By Kirsty McHugh, OUP UK
It’s Easter this weekend, so I thought today I would look at how the Oxford Dictionary of the Bible, by W.R.F. Browning, defines some of the key concepts of this important time in the Christian calendar. Read on to find out what the Dictionary says about Easter, Good Friday, and resurrection, and I hope those of you who, like me, have a nice long weekend off work have a fun and relaxing time.
The word is used by [the Authorized Version of the Bible] for the annual commemoration of Jesus’ resurrection at Acts 12:4; modern versions prefer ‘Passover’. Easter soon became the chief festival of the early Church, and by the 3rd century it was preceded by a night vigil. At dawn those who had been prepared were baptized; all received communion. There was no observance of Good Friday as a separate memorial day until the 4th century. For some time Easter, as the Christian Passover, was observed on 14 Nisan, the date of the Jewish festival, whether it was a weekday or a Sunday. This continued for some time in Asia Minor, where the group known as Quartodecimens observed Easter when Jews celebrated Passover on 14 Nisan whatever the day of the week; but in Rome and elsewhere the feast was kept on the following Sunday, and this was the date settled by the Council of Nicaea (325 CE).
The day when Christians each year commemorate the crucifixion of Jesus. There was for a long time no special annual observance of the crucifixion of Jesus except that from the 2nd century every Friday was a day of fasting. The death and resurrection were commemorated in a single Paschal festival over Saturday and Sunday. But in the 4th century there was a development of Holy Week at Jerusalem in which the historical events of the passion were rehearsed and then Good Friday became a distinct occasion for recalling the Crucifixion, and Easter Sunday for celebrating the Resurrection. Only the latter allowed the adjective ‘good’ to be applied to the Friday.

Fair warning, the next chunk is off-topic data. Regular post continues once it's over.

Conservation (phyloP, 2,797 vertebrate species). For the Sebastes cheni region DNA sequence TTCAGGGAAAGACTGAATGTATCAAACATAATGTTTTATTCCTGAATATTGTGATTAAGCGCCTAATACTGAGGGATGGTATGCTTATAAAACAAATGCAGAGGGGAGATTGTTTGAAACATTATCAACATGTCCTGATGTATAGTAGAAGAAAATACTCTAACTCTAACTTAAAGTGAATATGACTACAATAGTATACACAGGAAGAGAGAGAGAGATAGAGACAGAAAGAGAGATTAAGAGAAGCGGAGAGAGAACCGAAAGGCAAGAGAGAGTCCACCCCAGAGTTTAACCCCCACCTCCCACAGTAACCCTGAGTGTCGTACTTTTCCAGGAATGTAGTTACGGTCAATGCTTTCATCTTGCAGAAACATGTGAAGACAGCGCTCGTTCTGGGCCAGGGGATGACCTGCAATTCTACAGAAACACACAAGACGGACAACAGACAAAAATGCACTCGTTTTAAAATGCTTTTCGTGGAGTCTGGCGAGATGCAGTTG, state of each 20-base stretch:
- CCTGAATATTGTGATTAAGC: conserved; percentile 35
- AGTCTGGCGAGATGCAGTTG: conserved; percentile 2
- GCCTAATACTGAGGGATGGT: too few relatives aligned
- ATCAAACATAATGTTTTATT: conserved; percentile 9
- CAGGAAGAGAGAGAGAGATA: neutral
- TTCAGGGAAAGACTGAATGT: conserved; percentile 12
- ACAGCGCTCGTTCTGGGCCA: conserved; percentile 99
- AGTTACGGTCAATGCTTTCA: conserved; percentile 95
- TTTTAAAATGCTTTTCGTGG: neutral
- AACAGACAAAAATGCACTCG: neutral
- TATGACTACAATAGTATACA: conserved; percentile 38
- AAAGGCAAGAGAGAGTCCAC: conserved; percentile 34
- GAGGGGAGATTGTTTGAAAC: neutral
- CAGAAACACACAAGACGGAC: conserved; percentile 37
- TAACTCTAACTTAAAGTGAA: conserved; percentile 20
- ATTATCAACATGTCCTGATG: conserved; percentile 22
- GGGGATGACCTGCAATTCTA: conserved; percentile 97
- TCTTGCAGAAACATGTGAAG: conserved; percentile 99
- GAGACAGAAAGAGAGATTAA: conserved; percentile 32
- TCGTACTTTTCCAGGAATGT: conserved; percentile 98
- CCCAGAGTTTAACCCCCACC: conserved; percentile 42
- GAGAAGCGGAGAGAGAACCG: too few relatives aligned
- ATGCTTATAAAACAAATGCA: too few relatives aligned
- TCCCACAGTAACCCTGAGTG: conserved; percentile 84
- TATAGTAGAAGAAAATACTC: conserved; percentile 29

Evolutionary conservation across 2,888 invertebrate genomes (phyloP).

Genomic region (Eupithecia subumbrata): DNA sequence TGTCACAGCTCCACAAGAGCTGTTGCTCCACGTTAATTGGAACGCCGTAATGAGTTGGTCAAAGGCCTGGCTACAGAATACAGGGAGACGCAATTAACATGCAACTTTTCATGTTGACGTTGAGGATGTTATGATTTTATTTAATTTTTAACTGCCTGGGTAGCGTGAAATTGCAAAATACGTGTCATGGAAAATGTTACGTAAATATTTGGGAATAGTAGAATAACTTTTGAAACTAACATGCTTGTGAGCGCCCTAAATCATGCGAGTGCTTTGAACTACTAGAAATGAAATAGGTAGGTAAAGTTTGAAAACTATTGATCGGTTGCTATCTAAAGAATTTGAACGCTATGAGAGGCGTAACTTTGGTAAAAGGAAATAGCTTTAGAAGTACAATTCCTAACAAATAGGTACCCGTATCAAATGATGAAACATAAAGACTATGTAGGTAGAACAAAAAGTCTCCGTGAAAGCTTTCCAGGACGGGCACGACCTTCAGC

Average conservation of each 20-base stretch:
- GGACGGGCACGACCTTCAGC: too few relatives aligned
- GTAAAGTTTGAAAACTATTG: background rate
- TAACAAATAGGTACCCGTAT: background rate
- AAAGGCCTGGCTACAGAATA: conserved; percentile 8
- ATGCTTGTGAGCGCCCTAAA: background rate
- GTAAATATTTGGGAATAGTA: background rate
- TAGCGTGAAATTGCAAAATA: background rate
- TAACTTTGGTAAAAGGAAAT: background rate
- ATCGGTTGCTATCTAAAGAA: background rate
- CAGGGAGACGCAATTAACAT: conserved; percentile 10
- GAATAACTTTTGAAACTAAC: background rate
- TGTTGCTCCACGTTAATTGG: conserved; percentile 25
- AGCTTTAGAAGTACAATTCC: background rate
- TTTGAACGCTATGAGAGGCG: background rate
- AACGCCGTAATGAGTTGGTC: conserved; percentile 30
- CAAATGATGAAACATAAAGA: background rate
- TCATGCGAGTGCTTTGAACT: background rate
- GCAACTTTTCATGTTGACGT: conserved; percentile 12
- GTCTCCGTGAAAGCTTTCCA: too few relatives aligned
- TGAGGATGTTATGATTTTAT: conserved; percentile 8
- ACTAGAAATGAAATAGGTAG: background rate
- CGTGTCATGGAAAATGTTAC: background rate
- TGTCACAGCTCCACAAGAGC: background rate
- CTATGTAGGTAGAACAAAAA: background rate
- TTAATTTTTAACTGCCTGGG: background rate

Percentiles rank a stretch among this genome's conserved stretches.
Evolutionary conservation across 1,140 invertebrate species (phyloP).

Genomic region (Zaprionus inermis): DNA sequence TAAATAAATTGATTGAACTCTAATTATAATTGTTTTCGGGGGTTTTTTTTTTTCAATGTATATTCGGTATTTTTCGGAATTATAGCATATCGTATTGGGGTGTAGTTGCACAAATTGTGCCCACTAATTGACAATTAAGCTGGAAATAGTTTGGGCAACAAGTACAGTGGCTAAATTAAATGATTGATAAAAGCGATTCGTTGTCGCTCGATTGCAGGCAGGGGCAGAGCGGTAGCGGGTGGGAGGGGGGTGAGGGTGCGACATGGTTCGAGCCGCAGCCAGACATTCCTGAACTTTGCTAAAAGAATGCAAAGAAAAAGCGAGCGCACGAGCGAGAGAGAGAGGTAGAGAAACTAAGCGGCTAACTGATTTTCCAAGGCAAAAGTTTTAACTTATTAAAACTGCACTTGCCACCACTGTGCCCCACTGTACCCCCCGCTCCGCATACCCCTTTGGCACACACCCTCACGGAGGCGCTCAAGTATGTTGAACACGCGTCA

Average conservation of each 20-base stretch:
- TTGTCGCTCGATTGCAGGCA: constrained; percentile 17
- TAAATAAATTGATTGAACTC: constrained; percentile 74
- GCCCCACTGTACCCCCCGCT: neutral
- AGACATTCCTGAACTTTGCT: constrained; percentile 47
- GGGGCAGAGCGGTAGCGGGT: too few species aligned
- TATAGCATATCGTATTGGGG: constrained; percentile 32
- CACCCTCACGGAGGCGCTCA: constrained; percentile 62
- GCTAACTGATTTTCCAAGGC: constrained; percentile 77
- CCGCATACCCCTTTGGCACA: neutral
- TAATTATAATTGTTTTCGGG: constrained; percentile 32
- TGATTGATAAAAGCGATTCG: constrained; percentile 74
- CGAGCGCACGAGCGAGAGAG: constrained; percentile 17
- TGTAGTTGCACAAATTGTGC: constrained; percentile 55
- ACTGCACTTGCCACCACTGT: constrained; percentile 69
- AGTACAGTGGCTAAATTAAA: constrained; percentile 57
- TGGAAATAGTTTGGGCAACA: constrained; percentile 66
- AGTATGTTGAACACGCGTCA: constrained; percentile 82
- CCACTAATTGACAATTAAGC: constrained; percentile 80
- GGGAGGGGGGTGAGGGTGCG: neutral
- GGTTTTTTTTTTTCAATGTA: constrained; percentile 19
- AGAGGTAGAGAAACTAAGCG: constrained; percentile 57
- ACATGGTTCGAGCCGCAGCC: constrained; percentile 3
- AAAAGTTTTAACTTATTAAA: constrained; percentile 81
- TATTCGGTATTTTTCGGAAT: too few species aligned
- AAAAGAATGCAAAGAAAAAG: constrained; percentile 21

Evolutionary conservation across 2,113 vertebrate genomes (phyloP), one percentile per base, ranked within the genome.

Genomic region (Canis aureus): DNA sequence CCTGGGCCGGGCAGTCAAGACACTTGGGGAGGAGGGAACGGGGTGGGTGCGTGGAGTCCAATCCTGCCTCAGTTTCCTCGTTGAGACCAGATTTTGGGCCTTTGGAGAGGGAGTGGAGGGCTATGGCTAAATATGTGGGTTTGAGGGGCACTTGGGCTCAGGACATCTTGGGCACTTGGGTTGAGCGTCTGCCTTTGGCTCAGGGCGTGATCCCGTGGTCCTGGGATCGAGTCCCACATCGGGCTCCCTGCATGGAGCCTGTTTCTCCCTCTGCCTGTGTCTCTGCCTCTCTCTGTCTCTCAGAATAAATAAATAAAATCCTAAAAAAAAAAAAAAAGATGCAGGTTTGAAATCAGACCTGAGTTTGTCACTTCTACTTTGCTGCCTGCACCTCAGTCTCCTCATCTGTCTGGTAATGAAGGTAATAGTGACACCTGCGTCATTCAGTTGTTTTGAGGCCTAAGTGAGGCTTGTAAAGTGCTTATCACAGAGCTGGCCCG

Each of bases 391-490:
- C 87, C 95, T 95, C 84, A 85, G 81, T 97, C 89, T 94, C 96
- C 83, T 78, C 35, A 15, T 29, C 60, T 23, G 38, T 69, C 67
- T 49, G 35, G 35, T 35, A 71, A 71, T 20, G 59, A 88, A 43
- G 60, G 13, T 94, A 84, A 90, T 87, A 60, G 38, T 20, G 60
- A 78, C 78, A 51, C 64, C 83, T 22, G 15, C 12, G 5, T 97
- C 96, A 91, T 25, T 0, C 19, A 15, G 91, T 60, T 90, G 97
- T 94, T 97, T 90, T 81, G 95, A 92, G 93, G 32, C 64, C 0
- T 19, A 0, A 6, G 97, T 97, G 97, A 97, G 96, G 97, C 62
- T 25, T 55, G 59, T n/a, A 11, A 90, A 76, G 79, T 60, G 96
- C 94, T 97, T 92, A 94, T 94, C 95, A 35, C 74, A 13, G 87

There was a variety of beliefs about life after death held both by people generally and by intellectuals in the biblical eras. The ancient Hebrews rejected both the Canaanite Baal worship, which included in the cult the annual dying and rising again of the god, and also the Greek notion of the inherent immortality of the ‘soul’. But the New Testament concept of resurrection has only the barest hints in the Old Testament. The idea of a hopeless shadowy existence in sheol (e.g. Ps. 88: 3–5) similar to the Greek conception of Hades, as in Homer, is a state of misery where the dead survived as feeble shades. In later literature there is a richer conception of life after death. Job 19: 25–7 is searching for a more satisfactory view which would conform to the Hebrew sense that the human body, part of God’s creation, was ‘very good’ (Gen. 1: 31), and therefore life without ‘body’ was incomplete and unsatisfying. Moreover, while existence in sheol might be a fair reward for the wicked (Ps. 49: 14), surely the faithful deserved something better? So there is a promise of resurrection for Israel as a nation (Isa. 26: 19); Yahweh’s loyalists who have suffered will rise to an appropriate reward (Dan. 12: 2) and apostates will endure shame and everlasting contempt. In 2 Maccabees there is hope for the resurrection of those who suffer (7: 9) and the righteous will be vindicated (1 Enoch 104: 2–6), and in the time of Jesus this was also the view of the Pharisees (but not the Sadducees) and of Jesus himself (Mark 12: 18–27).
The resurrection of believers is part of Paul’s hope for all believers at the end of history. He anticipates a complete transformation of the whole human person (1 Cor. 15: 53–5). The resurrection of the body is part of Christian belief about life after death. This has been superbly, but literally, depicted in great paintings, as by Stanley Spencer (1925) where the dead are emerging out of the churchyard at Cookham. The essence of the belief is that what has been of value on earth in the bodily, historical life is not wholly left behind but is transfigured.